A heparin purification process removes spiked transmissible spongiform encephalopathy agent.
Bett C, Grgac K, Long D, Karfunkle M, Keire DA, Asher DM, Gregori L
Transplantation 2017 Apr;101(4):e120-4
Rapid testing for Creutzfeldt-Jakob disease in donors of cornea.
Gregori L, Serer A, McDowell KL, Cervenak J, Asher DM
Transfusion 2017 Apr;57(4):924-32
Geographic exposure risk of variant Creutzfeldt-Jakob disease in US blood donors: a risk-ranking model to evaluate alternative donor-deferral policies.
Yang H, Huang Y, Gregori L, Asher DM, Bui T, Forshee RA, Anderson SA
Transfusion 2015 Feb;55(2):405-12
Blood reference materials from macaques infected with variant Creutzfeldt-Jakob disease agent.
McDowell KL, Nag N, Franco Z, Bu M, Piccardo P, Cervenak J, Deslys JP, Comoy E, Asher DM, Gregori L
J Virol 2014 Dec;88(23):13732-6
Development of dose-response models of Creutzfeldt-Jakob disease infection in nonhuman primates for assessing the risk of transfusion-transmitted variant Creutzfeldt-Jakob disease.
Huang Y, Gregori L, Anderson SA, Asher DM, Yang H
Transfusion 2014 Sep;54(9):2194-201
Risk assessment for transmission of variant Creutzfeldt-Jakob disease by transfusion of red blood cells in the United States.
Yang H, Gregori L, Asher DM, Epstein JS, Anderson SA
J Gen Virol 2014 Jul;95(Pt 7):1612-8
Complex proteinopathy with accumulations of prion protein, hyperphosphorylated tau,alpha-synuclein and ubiquitin in experimental BSE of monkeys.
Piccardo P, Cervenak J, Bu M, Miller L, Asher DM
Virology 2013 Dec;447(1-2):208-12
Coding potential of UL/b' from the initial source of rhesus cytomegalovirus Strain 68-1.
Gill RB, Jason Bowman J, Krogmann T, Wollenberg K, Asher DM, Cohen JI
PLoS One 2013 Oct 24;8(10):e78710
Red-backed vole brain promotes highly efficient in vitro amplification of abnormal prion protein from macaque and human brains infected with variant creutzfeldt-jakob disease agent.
Nemecek J, Nag N, Carlson CM, Schneider JR, Heisey DM, Johnson CJ, Asher DM, Gregori L
Vox Sang 2012 Oct;103(3):260-72
Prion reduction of red-blood-cells.
Coste J, Prowse C, Grabmer C, Schennach H, Santos Prado Scuracchio P, Wendel SN, Germain M, Delage G, Krusius T, Ekblom-Kullberg S, Tiberghien P, O'Riordan J, Murphy WG, Flesland O, Turner M, Williamson L, Gregori L, Epstein J, Asher D, Panzer S, Reesink HW
J Comp Pathol 2012 Jul;147(1):84-93
Squirrel monkeys (Saimiri sciureus) infected with the agent of bovine spongiform encephalopathy develop tau pathology.
Piccardo P, Cervenak J, Yakovleva O, Gregori L, Pomeroy K, Cook A, Muhammad FS, Seuberlich T, Cervenakova L, Asher DM
Emerg Infect Dis 2011 Dec;17(12):2262-9
Candidate cell substrates, vaccine production, and transmissible spongiform encephalopathies.
Piccardo P, Cervenakova L, Vasilyeva I, Yakovleva O, Bacik I, Cervenak J, McKenzie C, Kurillova L, Gregori L, Pomeroy K, Asher DM
Transfusion 2011 Aug;51(8):1855-71
FDA workshop on emerging infectious diseases: evaluating emerging infectious diseases (EIDs) for transfusion safety.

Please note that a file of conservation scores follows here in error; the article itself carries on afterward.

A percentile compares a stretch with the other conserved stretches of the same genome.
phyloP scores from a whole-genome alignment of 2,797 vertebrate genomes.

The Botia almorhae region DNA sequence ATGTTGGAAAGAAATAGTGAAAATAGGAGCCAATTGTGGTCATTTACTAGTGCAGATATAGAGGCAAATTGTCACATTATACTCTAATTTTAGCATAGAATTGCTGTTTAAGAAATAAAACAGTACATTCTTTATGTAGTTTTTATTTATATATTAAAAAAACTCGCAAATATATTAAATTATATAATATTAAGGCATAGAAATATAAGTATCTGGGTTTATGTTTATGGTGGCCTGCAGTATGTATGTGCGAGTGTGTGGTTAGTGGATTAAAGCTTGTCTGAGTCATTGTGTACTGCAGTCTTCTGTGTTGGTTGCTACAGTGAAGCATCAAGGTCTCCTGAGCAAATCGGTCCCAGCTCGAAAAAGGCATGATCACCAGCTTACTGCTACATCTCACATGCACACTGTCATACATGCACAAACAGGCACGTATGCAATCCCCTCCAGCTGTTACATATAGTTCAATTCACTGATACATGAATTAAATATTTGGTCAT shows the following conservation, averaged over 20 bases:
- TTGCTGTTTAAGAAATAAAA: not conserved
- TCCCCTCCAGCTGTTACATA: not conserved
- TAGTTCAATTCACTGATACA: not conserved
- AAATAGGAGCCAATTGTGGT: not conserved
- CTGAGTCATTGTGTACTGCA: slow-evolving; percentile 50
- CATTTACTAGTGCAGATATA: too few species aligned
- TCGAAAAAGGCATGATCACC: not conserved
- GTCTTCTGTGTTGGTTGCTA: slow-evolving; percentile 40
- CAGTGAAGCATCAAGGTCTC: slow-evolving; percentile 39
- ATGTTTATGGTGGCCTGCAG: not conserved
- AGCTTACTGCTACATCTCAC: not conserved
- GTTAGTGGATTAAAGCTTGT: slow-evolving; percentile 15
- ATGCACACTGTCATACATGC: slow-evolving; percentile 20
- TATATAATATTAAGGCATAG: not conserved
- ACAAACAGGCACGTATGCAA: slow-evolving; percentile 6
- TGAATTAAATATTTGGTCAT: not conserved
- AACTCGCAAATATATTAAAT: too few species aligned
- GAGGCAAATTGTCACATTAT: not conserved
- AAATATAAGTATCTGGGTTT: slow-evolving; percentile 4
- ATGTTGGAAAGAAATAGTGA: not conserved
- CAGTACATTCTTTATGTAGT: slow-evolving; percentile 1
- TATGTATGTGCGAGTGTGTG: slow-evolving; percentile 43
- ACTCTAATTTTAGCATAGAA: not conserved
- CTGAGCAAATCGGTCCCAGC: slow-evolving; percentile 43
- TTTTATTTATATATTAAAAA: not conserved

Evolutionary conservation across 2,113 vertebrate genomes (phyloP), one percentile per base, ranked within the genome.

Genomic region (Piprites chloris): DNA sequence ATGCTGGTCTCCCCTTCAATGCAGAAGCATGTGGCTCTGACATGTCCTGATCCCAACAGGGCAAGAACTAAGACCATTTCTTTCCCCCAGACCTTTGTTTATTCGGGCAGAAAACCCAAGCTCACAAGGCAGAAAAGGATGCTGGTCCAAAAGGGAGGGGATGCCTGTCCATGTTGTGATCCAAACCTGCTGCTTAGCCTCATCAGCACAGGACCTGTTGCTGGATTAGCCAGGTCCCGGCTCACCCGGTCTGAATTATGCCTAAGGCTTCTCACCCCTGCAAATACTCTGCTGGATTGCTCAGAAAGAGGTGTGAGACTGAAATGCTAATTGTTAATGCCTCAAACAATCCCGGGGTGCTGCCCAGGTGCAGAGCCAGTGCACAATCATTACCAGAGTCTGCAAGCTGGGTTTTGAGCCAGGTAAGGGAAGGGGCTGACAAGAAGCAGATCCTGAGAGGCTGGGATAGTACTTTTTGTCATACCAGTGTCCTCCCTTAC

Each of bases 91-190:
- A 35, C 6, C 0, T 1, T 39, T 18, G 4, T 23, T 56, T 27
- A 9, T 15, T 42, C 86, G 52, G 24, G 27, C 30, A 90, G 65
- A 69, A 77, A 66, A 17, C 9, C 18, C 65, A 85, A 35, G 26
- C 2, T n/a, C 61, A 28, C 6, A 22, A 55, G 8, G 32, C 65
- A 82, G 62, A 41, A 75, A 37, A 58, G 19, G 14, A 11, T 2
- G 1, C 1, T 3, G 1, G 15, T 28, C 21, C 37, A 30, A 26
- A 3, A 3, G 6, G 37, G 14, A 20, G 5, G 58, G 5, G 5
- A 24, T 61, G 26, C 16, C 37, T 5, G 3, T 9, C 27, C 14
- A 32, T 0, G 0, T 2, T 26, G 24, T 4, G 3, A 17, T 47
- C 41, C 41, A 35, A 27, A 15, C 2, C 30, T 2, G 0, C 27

Atreya C, Nakhasi H, Mied P, Epstein J, Hughes J, Gwinn M, Kleinman S, Dodd R, Stramer S, Walderhaug M, Ganz P, Goodrich R, Tibbetts C, Asher D
Transfusion 2011 Aug;51(8):1755-68
Fukuoka-1 strain of transmissible spongiform encephalopathy agent infects murine bone marrow-derived cells with features of mesenchymal stem cells.
Cervenakova L, Akimov S, Vasilyeva I, Yakovleva O, McKenzie C, Cervenak J, Piccardo P, Asher DM
Infect Control Hosp Epidemiol 2010 Dec;31(12):1304-6
Disinfection and sterilization of prion-contaminated medical instruments.
Belay ED, Schonberger LB, Brown P, Priola SA, Chesebro B, Will RG, Asher DM
Transfusion 2009 Dec;49(12):2759-71
Transfusion-transmitted babesiosis in the United States: summary of a workshop.
Gubernot DM, Nakhasi HL, Mied PA, Asher DM, Epstein JS, Kumar S
Philos Trans R Soc Lond B Biol Sci 2008 Nov 27;363(1510):3618-25
Kuru: memories of the NIH years.
J Am Assoc Lab Anim Sci 2008 Jul;47(4):64-7
Visceral and neural larva migrans in rhesus macaques.
Gozalo AS, Maximova OA, StClaire MC, Montali RJ, Ward JM, Cheng LI, Elkins WR, Kazacos KR
J Virol 2008 Jun;82(11):5255-68
Comparative neuropathogenesis and neurovirulence of attenuated flaviviruses in nonhuman primates.
Maximova OA, Ward JM, Asher DM, St Claire M, Finneyfrock BW, Speicher JM, Murphy BR, Pletnev AG
J Histochem Cytochem 2006 Jan;54(1):97-107
Computerized Morphometric Analysis of Pathological Prion Protein Deposition in Scrapie-Infected Hamster Brain.
Maximova OA, Taffs RE, Pomeroy KL, Piccardo P, Asher DM
Curr Opin Biotechnol 2005 Oct;16(5):561-7
The clearance of viruses and transmissible spongiform encephalopathy agents from biologicals.
Farshid M, Taffs RE, Scott D, Asher DM, Brorson K
J Infect Dis 2005 Apr 1;191(7):1123-8
The rat-based neurovirulence safety test for the assessment of mumps virus neurovirulence in humans: an international collaborative study.
Rubin SA, Afzal MA, Powell CL, Bentley ML, Auda GR, Taffs RE, Carbone KM